On the Fate of Public Libraries and Democracy

Well, they did it!

The Downtown Library Council Subcommittee hauled off and voted unanimously to recommend that the City build a new library in the ground floor of a six story parking garage and abandon the library’s historic site in the Civic Center.

Oh, wait, you may not know what this is all about.

In 2016, Santa Cruz voted in Measure S, a county-wide property tax measure to raise funds to repair, restore and upgrade the County’s badly deteriorated library buildings after decades of deferred maintenance. Among the buildings in need of repair are the Downtown Branch, the flagship of the library system, sailing proudly in the Civic Center, next door to City Hall, the City Auditorium and other historic buildings.

STC-L-GIBSON-COL-0616-01

When Measure S was ballyhooed by the city fathers and mothers, they knew perfectly well that the funds garnered would be insufficient to complete all the work needed for all of the library branch buildings. But they pressed on regardless, not telling the people about this minor financial detail, sure in the knowledge that once approved, additional funds could be “leveraged” to complete the tasks at hand.

To overcome this fiscal failing, the City (mis)Manager dug into his bag of old ideas and pulled out… a parking garage! He suggested, without smirking, very much, that the city could save money and build a bigger Downtown Branch library in the ground floor of a five to six story parking garage, propping up the moribund parking project like a brick underneath the wobbly corner of a book case.

Parking garage 2

City staff fueled the spark of the idea by pouring gallons of library eye candy on the gullible public, images of huge, modernistic book boutiques in major cities around the world excruciatingly morphed into “multi use” structures, such as apartment buildings, multi-modal transportation emporia and shopping malls, with far more glass, glitz and glamor than books..

The Downtown Library Advisory Committee, formed in December 2016 to “help with the design of a new library,” swallowed it all, recommending that the City Council approve the new “21st Century” library in the ground floor of a yet to be designed parking garage.

As often happens, many people who pay attention took exception to this behind closed doors, bureaucratic bait and switch. A groundswell of opposition to the ugly car-centric edifice arose (see Public Libraries Parking Garages and the Future of Bad Taste), creating consternation in the ivy-covered halls of local government. Never to pause in the face of public disapproval of their favorite plans, City Staff rooted around in their bag of tricks and pulled out their favorite ploy: if the public doesn’t like what you offer, give them what they want.

With a wave of their bureaucratic magic wand, the library in a garage was magically transformed into a library plus affordable housing in a parking garage. Shazzam! Who could object to affordable housing?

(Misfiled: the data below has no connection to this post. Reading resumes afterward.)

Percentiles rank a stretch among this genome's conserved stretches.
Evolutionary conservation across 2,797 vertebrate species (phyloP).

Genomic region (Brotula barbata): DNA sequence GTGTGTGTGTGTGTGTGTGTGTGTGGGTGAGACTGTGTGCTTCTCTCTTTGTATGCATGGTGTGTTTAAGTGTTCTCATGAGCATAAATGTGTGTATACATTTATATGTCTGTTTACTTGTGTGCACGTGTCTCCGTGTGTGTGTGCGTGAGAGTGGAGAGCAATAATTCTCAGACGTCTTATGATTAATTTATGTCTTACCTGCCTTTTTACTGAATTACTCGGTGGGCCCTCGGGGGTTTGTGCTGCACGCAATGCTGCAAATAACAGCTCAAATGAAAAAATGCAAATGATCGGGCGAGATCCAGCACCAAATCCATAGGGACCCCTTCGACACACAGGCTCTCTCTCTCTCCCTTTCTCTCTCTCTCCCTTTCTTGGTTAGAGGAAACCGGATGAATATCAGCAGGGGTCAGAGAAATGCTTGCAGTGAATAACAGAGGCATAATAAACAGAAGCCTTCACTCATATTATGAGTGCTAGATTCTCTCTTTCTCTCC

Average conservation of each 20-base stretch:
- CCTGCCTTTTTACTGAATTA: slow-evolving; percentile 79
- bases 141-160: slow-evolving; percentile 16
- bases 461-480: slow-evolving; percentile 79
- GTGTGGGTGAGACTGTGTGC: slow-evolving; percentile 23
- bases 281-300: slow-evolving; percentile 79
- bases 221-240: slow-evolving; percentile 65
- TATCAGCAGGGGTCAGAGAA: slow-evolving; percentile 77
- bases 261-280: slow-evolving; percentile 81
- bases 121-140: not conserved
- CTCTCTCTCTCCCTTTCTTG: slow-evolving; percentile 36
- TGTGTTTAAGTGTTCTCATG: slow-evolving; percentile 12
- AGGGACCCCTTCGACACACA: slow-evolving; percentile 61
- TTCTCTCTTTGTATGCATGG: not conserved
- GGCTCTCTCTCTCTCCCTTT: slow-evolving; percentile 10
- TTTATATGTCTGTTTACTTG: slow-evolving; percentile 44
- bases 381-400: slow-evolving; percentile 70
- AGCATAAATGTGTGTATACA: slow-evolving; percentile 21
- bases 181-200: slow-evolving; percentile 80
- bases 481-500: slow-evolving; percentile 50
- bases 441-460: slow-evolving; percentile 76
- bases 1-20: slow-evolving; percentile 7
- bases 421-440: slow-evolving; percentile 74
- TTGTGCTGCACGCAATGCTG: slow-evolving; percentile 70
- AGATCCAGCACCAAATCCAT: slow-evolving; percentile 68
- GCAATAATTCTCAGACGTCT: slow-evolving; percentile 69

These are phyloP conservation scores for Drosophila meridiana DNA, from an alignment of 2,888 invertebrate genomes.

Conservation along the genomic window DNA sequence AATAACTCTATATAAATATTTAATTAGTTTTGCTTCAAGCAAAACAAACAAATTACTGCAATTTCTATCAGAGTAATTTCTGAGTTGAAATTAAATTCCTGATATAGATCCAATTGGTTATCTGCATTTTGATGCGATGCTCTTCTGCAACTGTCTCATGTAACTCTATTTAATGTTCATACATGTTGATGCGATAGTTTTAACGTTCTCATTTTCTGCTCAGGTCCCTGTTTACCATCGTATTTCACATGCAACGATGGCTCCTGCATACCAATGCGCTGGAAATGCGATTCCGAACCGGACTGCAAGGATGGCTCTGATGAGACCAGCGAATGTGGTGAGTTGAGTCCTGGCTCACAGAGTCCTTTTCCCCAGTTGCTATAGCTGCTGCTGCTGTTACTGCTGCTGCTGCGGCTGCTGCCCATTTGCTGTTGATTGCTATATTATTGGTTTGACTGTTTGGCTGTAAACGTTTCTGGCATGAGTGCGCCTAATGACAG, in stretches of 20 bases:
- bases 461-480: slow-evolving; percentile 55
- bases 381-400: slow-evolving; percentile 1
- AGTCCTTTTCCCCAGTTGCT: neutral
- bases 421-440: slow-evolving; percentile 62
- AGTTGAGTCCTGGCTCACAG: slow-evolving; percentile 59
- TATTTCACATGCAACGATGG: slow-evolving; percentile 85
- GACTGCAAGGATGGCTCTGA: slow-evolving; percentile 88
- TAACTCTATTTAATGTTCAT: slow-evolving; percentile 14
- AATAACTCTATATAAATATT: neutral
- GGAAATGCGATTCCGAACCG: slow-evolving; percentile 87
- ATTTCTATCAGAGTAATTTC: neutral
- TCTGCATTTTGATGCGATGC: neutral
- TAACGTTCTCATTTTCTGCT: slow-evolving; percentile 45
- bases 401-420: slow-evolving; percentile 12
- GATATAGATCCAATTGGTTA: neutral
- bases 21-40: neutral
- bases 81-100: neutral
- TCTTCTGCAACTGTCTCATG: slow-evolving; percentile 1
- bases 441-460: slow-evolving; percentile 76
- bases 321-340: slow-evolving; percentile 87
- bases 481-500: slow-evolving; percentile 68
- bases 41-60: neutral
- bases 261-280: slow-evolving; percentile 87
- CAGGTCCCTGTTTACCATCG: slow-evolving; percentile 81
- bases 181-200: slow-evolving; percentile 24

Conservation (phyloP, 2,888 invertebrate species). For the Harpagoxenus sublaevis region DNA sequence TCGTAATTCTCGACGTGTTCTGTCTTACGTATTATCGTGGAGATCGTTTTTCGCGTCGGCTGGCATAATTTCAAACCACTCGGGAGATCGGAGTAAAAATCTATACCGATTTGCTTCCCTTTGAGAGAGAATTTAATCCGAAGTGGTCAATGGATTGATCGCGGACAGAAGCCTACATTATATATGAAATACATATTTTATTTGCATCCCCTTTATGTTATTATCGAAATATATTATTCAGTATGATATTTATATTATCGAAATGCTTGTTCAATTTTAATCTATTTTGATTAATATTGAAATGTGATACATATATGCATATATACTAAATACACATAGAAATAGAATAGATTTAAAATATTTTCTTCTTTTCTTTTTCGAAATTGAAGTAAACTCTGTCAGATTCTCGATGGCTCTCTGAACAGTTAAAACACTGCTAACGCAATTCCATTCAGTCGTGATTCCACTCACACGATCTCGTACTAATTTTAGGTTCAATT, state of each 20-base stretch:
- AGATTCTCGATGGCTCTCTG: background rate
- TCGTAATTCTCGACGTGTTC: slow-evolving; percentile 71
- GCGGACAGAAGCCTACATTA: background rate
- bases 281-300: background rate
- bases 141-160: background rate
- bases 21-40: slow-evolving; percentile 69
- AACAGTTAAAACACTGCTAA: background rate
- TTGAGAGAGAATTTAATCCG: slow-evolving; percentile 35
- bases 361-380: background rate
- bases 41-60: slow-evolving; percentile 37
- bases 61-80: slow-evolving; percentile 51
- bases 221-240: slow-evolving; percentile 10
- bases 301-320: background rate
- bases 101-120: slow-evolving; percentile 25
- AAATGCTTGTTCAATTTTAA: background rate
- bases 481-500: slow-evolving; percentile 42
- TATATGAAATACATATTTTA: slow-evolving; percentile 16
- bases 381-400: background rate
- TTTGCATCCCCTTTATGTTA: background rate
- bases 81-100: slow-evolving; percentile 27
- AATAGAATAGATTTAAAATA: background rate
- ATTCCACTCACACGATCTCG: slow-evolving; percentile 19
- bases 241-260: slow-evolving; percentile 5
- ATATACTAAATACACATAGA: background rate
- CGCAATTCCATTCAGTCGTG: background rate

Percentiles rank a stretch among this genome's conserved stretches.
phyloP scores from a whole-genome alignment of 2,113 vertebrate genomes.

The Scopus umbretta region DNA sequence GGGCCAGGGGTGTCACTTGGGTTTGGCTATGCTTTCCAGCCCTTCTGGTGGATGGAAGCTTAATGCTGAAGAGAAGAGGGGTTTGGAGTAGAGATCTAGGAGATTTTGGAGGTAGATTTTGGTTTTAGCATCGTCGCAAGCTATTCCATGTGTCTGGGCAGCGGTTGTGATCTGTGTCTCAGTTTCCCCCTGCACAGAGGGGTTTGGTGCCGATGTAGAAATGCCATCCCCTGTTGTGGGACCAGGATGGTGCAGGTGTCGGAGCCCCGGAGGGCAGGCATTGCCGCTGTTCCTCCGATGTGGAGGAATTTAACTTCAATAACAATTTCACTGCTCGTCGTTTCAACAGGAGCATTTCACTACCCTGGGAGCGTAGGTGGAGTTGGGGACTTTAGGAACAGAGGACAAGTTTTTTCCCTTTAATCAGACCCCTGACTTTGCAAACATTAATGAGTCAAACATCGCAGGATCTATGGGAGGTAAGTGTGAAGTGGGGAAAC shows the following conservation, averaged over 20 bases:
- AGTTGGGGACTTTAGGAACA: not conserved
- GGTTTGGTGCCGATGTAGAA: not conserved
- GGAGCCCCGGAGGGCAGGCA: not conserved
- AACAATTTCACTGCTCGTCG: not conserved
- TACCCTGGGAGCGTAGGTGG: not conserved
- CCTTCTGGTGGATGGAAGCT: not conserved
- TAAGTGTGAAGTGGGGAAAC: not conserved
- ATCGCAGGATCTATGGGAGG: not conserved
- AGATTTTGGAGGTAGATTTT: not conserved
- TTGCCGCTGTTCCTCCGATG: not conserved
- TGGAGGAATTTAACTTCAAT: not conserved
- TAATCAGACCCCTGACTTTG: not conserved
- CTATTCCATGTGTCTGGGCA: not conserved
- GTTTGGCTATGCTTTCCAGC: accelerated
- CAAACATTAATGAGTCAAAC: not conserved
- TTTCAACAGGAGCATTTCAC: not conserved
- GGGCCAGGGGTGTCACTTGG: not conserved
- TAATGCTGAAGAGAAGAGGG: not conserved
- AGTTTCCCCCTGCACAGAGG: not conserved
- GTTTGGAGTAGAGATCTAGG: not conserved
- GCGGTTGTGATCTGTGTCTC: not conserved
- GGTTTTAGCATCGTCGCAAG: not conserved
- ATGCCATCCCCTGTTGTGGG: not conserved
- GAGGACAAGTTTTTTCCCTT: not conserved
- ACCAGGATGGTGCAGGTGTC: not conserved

City staff and some City Council members, including the member who was recused from voting on the project, who shall remain nameless (her initials are C.M.), quickly mobilized a cadre of downtown influencers to support the so-called mixed use project, releasing an epic flood of disinformation, misdirection and bald-faced lies about the project, how much it would cost, how tall it would be and how many, if any, truly affordable apartments would be included.

To cut to the chase, after nearly four years of political jiggery-pokery, and yet another City Council committee process, the decision, made so long ago, dusted off, repolished  and shiny with new empty promises, obfuscations and prevarication, will be reintroduced to the City Council as the pre-ordained recommendation of the Downtown Library Council Subcommittee to build a new Downtown Library under a six story parking garage. A people parking garage with cavernous ceilings and echoing hallways almost but not quite entirely devoid of books.

Caverness

Maybe.

It has not gone unnoticed by the aforementioned people who pay attention, as well as other thinking persons, that local democracy is suffering under the stultifying reaction to the Coronavirus epidemic. What once were face-to-face public meetings have degraded into awkward and limiting remote computer media encounters, with public commentary and questions relegated to faceless voices on scratchy and often unintelligible telephone connections. No longer can we mingle with our fellow citizens in the hallowed halls of government, exchange meaningful glances during the meeting, foment strategy before and after, look our public servants in the eye when they spout their meaningless rhetoric.

It is quite likely that COVID-19 hysteria will subside in the next couple of months, to the point that we can resume face-to-face public meetings, even if somewhat constrained by anti-social distancing.

What would be lost by postponing public hearings of critical public interest until we can meet again in public? Why the urgency to push through a controversial project such as the bastardization of the Downtown Branch Library when the public cannot effectively take part in the deliberations? Who gains from this abrogation of democratic responsibility, and who loses?

One thing almost everyone can do is to contact City Council members and express disappointment and dismay at the loss of our political franchise and our historic library building in the vital Civic Center.

If nothing else, send an email to citycouncil@cityofsantacruz.com and let them know that you want our democracy and our Downtown Library lest they make any more ill advised commitments to our political, economic and cultural future.

The ultimate fate of the Downtown Public Library building, and the state of local democracy, lies in the hands of the citizens of Santa Cruz, city and county.

It’s up to you.

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